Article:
ber of "External" items endorsed on Rotter's (1966) questionnaire

(Appendix B); thus, the higher the score, the more External the expecta-

tion of control of the individual. The concept ot Locus ol Control was de-

veloped from social learning theory, in that the generalized expectancies

for either the Internal or External control orientation develop on the basis

of a person's total history ot reinforcement experiences. The premise

is that these experiences generate a basically consistent attitude toward

either an Internal or External locus as the source of reinforcement.

Joe (1971) and Rotter (1966) report consistency in reliability meas-

ures of the Locus of Control scale, with test-retest reliability coef-

ficients ranging from 49 to .83. Internal consistency estimates of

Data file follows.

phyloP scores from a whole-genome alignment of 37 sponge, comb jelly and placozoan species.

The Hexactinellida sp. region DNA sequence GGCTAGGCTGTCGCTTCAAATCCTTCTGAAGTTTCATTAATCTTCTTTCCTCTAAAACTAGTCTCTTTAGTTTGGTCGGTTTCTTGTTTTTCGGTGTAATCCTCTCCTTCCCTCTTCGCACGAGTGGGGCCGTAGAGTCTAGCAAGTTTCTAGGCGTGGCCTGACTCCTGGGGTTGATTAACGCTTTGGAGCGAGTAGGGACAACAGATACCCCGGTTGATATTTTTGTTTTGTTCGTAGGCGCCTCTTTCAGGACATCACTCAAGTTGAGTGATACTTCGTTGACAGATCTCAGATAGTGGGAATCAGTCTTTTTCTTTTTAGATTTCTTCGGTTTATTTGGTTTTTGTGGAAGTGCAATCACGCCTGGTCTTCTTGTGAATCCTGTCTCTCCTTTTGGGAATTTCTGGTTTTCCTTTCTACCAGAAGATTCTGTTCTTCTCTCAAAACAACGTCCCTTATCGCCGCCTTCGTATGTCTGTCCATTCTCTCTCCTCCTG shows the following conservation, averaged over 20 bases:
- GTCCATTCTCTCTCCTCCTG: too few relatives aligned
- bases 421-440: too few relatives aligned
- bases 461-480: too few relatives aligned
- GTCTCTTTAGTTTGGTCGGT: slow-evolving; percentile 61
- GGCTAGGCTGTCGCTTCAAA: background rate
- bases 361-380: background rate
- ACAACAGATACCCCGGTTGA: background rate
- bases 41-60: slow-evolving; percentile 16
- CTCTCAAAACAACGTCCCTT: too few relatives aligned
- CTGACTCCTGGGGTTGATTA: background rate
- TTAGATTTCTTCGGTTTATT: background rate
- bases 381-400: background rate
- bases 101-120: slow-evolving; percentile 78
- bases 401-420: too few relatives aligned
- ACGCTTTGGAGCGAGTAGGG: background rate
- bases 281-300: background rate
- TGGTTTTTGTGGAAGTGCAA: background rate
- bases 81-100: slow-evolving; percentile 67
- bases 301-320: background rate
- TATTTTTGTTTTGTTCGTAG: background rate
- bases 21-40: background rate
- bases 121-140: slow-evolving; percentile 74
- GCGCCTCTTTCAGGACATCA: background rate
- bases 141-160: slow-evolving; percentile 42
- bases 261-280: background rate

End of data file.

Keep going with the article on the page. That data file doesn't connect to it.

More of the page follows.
reliability, as reported by Rotter (1966) range from 65 to 79.

Rotter (1966), IIersch and Scheibe (1967) and Minton (1967) found

good discriminate validity for the Locus of Control scale, reporting

nonsignificant correlations with political affiliation, social desirability,

intelligence and attitudes on international relations. However, some




8

other findings are reported by Joe (1971) which are contradictory re-

garding possible contamination of the Locus of Control scale items

by a social desirability factor. Strickland (1965), Tolor (1967) and

Tolor and Jalowiec (1968) found no contamination of the scale items by

social desirability, though Feather (1967) and Altrocchi et al. (1968)

did find a significant relationship between the Locus of Control scale

and social desirability, as measured by the Marlowe-Crowne scale. It

is possible that the Locus of Control scale is not free of the social

desirability factor, but further study is needed.

Other studies have suggested the possibility of examining the Locus

of Control variable multi-dimensionally, for example, the factor

analytic research of Mirels (1970) and Abramowitz (1973), both of

whom indicate the need for consideration of a "personal control" and

a "political/social control" component. Nevertheless, as will be

shown later, the Locus of Control scale as it was revised by Rotter

(1966) has been shown to be related to a number of health-related